By Tim Sweeney
Behind the good news of Washington’s declining unemployment numbers, a shortfall of workers with specific skills in key occupational fields is emerging.
In its latest annual Skill Gap Analysis, the Workforce Training and Education Coordinating Board (Workforce Board) projects that overall demand for workers with mid-level skills will exceed in-state supply in key occupational fields such as health care, manufacturing and production, installation, maintenance and repair and protective services.
Mid-level skills are typically acquired by completing a certificate program or an associate’s degree, although this skill level more broadly includes at least one year of post-high school education but stops short of a bachelor’s degree.
“Our recent statewide Employer Survey found more than half of employers who had a hard time filling a job opening, struggled because they could not find qualified employees with vocational certificates and associate’s degrees. Now a different study that compares the number of training program completers with job demand, confirms we will have a mid-level skill gap going into the future,” said Eleni Papadakis, executive director of the Workforce Board.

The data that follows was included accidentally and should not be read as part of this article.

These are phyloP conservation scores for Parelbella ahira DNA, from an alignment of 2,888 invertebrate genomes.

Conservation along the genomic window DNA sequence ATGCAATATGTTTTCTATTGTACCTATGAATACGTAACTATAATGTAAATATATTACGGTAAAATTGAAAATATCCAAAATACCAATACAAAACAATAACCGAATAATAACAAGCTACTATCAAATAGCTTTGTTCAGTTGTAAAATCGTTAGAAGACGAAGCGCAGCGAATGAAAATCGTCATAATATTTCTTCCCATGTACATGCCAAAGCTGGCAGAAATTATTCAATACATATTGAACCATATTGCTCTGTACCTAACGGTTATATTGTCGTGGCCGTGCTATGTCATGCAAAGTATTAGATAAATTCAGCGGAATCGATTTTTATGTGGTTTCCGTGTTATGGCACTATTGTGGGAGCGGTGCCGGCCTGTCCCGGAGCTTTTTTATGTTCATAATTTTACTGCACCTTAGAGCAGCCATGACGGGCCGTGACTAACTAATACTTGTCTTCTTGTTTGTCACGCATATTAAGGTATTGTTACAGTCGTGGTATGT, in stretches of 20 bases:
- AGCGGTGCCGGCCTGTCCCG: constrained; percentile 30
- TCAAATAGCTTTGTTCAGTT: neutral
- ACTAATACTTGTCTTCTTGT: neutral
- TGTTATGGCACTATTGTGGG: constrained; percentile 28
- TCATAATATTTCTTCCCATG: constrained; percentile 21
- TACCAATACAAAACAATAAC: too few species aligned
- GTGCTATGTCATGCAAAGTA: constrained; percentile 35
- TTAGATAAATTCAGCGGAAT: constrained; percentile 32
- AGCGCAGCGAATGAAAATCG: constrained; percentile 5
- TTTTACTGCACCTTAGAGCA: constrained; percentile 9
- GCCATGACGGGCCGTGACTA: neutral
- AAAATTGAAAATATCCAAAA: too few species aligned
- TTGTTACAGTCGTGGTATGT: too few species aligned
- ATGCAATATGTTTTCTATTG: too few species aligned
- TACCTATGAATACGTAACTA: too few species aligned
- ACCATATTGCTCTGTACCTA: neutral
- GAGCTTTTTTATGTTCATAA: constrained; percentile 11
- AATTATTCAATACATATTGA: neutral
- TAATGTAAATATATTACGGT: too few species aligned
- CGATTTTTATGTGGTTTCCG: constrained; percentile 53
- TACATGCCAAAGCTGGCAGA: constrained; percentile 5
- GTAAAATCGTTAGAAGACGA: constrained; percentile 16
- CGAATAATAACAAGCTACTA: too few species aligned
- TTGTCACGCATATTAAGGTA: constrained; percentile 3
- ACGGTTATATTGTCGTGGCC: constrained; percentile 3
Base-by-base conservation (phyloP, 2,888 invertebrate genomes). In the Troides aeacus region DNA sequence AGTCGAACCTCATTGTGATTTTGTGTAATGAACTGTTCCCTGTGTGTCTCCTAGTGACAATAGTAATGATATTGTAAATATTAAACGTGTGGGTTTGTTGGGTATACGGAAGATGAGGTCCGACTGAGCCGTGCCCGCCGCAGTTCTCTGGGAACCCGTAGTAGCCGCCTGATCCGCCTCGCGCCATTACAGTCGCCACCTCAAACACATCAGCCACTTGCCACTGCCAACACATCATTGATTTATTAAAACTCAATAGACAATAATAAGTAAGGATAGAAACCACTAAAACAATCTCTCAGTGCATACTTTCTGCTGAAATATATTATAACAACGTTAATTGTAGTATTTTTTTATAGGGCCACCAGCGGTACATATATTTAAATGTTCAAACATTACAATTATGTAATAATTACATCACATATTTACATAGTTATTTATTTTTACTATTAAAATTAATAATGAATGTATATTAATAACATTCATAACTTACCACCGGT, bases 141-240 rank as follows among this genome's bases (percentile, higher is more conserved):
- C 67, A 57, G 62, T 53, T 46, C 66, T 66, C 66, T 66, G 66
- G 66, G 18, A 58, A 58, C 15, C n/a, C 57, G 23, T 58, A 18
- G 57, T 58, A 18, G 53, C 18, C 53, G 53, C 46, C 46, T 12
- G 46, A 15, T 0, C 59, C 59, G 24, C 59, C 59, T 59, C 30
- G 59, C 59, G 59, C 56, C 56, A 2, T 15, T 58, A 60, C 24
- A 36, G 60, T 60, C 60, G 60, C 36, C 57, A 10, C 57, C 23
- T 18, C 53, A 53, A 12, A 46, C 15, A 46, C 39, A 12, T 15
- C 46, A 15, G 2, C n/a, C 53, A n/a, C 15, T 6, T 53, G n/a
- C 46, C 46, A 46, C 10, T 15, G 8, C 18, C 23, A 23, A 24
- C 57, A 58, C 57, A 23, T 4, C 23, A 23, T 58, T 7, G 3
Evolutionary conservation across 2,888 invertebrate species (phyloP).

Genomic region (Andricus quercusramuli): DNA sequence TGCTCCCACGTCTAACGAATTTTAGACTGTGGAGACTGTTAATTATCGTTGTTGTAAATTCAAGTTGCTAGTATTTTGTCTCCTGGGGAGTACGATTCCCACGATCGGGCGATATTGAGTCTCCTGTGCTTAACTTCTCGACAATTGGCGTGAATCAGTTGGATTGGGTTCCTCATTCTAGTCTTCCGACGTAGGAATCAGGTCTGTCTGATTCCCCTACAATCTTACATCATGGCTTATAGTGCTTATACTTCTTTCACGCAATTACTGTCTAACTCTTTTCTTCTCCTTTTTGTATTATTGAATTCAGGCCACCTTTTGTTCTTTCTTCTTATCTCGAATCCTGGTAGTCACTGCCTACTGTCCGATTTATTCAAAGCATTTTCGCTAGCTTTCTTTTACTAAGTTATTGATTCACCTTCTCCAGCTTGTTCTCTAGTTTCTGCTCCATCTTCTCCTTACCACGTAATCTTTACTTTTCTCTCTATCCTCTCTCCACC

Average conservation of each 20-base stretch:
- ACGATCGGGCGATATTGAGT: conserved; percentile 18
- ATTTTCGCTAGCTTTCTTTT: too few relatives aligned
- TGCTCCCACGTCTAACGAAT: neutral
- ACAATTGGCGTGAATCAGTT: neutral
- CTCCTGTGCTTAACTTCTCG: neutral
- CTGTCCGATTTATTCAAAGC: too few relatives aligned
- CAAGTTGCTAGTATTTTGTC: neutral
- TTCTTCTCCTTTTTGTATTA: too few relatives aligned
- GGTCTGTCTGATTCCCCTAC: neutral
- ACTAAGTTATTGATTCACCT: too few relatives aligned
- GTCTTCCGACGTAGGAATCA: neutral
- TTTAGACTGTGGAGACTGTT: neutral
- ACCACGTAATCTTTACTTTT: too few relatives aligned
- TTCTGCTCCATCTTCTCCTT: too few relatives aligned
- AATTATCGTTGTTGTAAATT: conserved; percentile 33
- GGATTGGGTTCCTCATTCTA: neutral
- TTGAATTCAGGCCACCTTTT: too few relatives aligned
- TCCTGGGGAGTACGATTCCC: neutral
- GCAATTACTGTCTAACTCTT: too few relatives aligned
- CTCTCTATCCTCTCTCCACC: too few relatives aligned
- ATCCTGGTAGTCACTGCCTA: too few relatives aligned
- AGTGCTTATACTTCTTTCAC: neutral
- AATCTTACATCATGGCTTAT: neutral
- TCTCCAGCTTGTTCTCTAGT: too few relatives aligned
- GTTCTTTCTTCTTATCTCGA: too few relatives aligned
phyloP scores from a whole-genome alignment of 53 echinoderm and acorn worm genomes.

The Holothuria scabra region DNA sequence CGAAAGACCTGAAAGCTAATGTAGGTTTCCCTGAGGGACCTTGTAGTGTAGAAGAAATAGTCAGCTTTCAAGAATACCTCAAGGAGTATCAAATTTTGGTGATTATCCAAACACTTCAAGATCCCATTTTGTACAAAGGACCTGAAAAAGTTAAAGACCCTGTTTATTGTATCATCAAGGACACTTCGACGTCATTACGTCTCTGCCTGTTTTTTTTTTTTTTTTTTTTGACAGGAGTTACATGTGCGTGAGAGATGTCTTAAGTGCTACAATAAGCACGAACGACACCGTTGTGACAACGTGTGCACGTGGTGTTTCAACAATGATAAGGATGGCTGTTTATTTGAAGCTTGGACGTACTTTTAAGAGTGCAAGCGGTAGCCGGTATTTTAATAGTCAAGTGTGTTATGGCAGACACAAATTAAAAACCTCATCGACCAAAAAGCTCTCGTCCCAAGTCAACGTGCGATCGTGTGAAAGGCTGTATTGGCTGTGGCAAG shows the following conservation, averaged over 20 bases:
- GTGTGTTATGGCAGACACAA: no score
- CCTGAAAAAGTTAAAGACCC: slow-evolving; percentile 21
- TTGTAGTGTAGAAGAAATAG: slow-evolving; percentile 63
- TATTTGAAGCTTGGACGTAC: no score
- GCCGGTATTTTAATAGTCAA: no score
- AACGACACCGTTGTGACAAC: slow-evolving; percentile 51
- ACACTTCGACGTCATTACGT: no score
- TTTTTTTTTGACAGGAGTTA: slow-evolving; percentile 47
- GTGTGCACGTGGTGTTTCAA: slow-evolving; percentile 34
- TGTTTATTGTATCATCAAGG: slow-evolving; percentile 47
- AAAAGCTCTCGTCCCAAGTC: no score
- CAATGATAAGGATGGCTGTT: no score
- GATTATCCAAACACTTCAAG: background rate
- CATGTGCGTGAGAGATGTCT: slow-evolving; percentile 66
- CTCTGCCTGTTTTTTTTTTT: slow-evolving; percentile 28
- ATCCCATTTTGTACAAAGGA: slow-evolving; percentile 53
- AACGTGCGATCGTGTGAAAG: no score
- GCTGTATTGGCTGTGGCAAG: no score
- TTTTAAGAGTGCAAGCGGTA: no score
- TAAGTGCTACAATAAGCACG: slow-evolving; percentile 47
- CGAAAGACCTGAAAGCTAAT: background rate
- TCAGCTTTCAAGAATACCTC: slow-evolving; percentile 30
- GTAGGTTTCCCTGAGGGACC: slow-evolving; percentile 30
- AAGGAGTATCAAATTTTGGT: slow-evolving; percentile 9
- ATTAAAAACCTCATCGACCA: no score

Specifically, the Skill Gap Analysis reveals that at the present level of education and training programs, by 2017 Washington will only be preparing about:
* 87 percent of the people with the mid-level training needed to work in health care ,
* 60 percent of the people needed to work in protective services,
* 60 percent of those needed in manufacturing and production, and
* 40 percent of those needed in installation, maintenance and repair.
The Skill Gap Analysis compares the number of Washington residents who completed mid-level training through apprenticeships, community and technical colleges and private career schools in a recent year to the projected number of annual net job openings in Washington that call for the same type of education and skill training. The resulting list of high-employer-demand fields of study helps guide state investments in workforce development programs and services.
For more details, see: www.wtb.wa.gov/